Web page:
The Monist 97 (3):359-377 (2014)

Authors
Eckhart Arnold
Bavarian Academy of Sciences And Humanities
Abstract
This paper tries to answer the question why the epistemic value of so many social simulations is questionable. I consider the epistemic value of a social simulation as questionable if it contributes neither directly nor indirectly to the understanding of empirical reality. To examine this question, two classical social simulations are analyzed with respect to their possible epistemic justification: Schelling’s neighborhood segregation model and Axelrod’s reiterated Prisoner’s Dilemma simulations of the evolution of cooperation. It is argued that Schelling’s simulation is useful because it can be related to empirical reality, while Axelrod’s simulations and those of his followers cannot and thus that their scientific value remains doubtful. I relate this findingto the background beliefs of modelers about the superiority of the modeling method as expressed in Joshua Epstein’s keynote address “Why model?”.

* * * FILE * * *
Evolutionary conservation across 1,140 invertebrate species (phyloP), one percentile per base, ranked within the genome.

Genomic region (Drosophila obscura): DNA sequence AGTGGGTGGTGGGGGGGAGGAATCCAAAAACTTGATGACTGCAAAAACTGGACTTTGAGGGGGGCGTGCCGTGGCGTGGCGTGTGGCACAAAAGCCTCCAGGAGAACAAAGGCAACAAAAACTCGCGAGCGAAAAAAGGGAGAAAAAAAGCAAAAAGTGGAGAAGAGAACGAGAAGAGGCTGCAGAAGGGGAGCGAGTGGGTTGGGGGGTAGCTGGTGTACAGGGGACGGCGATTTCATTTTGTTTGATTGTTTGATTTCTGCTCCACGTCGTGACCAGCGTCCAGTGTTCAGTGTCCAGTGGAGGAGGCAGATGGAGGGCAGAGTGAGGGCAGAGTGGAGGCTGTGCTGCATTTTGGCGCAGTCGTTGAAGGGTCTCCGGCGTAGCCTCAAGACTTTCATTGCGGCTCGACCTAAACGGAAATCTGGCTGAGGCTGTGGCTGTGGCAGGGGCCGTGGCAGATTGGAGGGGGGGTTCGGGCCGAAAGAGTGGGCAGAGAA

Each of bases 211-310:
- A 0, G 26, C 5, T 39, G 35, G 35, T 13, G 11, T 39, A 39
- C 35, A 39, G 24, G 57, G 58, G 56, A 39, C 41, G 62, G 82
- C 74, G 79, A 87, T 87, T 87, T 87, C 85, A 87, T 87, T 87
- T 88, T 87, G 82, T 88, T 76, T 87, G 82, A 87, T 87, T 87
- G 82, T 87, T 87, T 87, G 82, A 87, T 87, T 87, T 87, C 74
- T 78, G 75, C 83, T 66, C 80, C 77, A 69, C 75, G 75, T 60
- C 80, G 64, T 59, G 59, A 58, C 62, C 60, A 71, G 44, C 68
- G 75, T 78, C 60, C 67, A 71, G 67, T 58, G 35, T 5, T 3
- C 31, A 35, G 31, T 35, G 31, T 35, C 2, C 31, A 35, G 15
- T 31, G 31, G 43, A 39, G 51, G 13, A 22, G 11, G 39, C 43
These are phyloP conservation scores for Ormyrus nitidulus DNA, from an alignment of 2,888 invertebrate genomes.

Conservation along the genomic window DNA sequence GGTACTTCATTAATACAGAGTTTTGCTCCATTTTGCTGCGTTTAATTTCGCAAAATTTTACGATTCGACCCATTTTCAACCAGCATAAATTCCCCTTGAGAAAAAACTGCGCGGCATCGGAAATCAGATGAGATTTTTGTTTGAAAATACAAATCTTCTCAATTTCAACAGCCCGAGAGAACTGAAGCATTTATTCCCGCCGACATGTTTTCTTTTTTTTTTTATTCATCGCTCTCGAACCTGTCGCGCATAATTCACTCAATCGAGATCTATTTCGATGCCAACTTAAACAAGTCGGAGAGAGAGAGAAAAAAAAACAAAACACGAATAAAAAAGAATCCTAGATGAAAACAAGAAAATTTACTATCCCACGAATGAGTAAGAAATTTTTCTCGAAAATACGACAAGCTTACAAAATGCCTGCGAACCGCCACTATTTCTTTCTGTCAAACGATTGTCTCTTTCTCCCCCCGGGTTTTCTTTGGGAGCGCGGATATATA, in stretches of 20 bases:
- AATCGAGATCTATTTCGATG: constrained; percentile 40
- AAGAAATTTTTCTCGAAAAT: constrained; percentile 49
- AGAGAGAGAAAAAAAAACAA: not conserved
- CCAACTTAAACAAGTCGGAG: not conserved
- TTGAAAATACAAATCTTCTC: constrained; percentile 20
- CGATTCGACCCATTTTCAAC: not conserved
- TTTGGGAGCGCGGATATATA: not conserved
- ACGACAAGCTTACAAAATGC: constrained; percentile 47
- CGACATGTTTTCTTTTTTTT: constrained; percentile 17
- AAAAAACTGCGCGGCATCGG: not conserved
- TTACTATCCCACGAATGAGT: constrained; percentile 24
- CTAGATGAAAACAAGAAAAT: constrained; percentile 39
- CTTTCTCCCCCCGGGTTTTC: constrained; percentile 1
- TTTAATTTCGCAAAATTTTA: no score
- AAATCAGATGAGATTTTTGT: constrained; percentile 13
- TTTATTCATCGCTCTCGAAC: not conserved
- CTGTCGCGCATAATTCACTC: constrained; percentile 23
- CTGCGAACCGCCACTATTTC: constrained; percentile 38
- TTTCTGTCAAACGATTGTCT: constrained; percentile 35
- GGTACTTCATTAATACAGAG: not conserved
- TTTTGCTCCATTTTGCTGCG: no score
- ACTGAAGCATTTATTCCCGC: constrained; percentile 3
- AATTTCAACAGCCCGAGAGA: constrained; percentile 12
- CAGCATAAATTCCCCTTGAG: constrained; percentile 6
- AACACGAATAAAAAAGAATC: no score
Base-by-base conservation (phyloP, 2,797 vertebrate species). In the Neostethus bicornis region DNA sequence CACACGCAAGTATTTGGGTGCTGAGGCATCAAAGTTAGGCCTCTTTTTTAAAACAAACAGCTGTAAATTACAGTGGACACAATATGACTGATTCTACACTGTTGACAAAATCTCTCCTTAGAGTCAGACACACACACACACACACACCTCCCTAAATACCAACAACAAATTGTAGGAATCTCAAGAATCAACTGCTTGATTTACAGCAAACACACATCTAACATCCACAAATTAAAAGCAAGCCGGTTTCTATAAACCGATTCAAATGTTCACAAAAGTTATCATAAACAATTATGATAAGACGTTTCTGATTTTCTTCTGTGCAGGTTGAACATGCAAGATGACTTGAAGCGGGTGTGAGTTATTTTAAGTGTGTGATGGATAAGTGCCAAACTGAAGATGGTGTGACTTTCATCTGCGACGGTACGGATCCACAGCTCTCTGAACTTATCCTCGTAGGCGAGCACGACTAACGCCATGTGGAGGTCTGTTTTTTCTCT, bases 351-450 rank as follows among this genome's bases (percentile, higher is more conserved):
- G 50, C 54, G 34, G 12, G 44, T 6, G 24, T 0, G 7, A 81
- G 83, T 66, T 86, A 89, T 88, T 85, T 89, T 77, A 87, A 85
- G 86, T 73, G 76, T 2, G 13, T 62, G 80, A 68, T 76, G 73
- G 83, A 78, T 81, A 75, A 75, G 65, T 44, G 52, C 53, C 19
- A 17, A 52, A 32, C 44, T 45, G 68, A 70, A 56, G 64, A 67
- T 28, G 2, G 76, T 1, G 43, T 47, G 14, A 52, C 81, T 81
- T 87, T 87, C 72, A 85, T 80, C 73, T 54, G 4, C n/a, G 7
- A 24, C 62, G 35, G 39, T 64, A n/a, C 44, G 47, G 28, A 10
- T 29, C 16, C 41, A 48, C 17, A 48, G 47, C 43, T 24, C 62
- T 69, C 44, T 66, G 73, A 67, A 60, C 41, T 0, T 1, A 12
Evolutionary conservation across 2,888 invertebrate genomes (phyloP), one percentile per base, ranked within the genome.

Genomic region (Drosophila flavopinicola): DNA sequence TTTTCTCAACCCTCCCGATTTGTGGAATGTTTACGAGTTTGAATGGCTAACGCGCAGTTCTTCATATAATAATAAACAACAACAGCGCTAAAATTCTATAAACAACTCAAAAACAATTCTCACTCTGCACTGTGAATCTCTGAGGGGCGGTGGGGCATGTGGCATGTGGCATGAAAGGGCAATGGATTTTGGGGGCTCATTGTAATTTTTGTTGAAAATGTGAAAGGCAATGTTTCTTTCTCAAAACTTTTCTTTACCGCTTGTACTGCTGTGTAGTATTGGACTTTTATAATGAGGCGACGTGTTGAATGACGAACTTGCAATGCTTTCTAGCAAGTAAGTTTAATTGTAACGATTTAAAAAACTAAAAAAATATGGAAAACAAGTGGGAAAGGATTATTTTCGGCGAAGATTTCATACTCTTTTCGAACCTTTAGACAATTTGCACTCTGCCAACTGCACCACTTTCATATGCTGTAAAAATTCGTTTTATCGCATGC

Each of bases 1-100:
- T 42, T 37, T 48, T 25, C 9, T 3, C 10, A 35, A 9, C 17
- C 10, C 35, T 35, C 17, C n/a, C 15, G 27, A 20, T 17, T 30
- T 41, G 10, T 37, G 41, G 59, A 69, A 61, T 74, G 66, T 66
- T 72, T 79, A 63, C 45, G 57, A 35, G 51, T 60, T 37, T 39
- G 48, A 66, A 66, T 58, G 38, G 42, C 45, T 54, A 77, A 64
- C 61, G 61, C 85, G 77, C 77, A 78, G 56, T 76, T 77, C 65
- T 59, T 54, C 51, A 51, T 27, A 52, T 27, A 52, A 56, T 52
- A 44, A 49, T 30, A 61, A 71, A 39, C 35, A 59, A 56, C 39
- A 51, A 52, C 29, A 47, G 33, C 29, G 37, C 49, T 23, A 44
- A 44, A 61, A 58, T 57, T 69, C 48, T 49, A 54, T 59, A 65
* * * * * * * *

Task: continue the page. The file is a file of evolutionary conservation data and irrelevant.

Keywords Social Simulations  Computer Simulations  Evolution of Cooperation
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DOI 10.5840/monist201497323
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References found in this work BETA

Credible Worlds: The Status of Theoretical Models in Economics.Robert Sugden - 2000 - Journal of Economic Methodology 7 (1):1-31.
Evolution of the Social Contract.Brian Skyrms - 1997 - Philosophy 72 (282):604-606.

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Citations of this work BETA

Formal Models of Scientific Inquiry in a Social Context: An Introduction.Dunja Šešelja, Christian Straßer & AnneMarie Borg - 2020 - Journal for General Philosophy of Science / Zeitschrift für Allgemeine Wissenschaftstheorie 51 (2):211-217.

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